By Marlana Ward
Johnson County’s chances for a technical training school became slimmer recently when the Tennessee Higher Education Commission denied a grant request that would have been used to open a Tennessee College of Applied Technology (TCAT) campus in the county. County officials and TCAT administration had worked together and made plans for the satellite campus if funding had been approved, but now plans are on hold in hopes that funds can be obtained through other avenues.
TCAT offers training in occupational technologies that can mean higher paying jobs and more job opportunities for students who wish to pursue a vocation after high school. The school prides itself on providing affordable education opportunities for people who wish to learn a new skill as well as providing training to allow for job advancement for people already employed in certain industrial fields.
“Not every student that graduates from the high school has the means or opportunity to go to a four year college,” explained Johnson County Mayor Larry Potter. “This technical school could give those students the chance they need for better jobs or to start their own business.”
For some students, the cost of college tuition is not the only concern when considering further education possibilities. “As a parent, you worry when your child has to travel around the lake in winter weather to go to school,” said Potter. “Students here are at a logistical disadvantage. They shouldn’t have to travel a far distance in bad weather to go to school.”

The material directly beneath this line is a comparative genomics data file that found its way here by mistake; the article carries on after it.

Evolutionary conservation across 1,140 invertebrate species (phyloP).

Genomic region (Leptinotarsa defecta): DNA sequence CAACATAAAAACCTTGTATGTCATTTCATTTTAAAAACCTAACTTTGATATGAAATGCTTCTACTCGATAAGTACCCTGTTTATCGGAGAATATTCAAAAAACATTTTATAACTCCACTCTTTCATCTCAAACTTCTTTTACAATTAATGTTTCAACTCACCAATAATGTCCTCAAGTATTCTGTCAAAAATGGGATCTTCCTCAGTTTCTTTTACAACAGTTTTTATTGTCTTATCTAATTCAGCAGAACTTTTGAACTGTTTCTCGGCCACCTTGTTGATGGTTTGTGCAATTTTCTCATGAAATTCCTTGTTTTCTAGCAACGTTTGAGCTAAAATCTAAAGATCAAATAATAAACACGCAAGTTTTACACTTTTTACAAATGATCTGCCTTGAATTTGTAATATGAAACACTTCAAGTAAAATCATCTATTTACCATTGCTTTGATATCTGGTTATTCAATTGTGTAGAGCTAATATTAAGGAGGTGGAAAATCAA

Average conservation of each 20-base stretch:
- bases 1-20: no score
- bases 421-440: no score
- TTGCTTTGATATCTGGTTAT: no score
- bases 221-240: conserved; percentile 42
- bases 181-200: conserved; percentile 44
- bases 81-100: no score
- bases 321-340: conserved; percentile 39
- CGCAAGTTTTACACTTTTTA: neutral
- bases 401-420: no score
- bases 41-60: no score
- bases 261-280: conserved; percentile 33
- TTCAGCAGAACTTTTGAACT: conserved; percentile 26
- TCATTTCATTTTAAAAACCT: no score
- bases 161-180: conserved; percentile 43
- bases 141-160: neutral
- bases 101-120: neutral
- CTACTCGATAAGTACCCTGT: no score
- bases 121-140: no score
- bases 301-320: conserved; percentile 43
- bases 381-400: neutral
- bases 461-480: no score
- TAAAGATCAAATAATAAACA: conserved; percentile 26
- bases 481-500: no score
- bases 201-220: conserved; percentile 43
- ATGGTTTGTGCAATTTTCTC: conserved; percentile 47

The proposed school would have been located in the Industrial Park on Highway 67W. The County Commission had approved for the former TVA spec building to be renovated to house the TCAT campus using the funds given had the grant been approved. “A school in that building would have been a great investment for the county,” expounded Potter. “It would have been an investment in our county, in our children, and in our business infrastructure.”
Now that the grant possibility has passed the county by, the county’s hope for obtaining a local TCAT school rests in the state’s appropriating of revenue funds to Johnson County. Recent figures released by the state’s finance administration office showed a continued growth in revenue made by the state in general revenues, motor vehicle registrations, and other tax revenues collected. “These increased revenue funds should be invested in the youth of the state to ensure opportunities for continued growth,” expressed Potter.
For the rest of the story, pick up a copy of this week’s Tomahawk.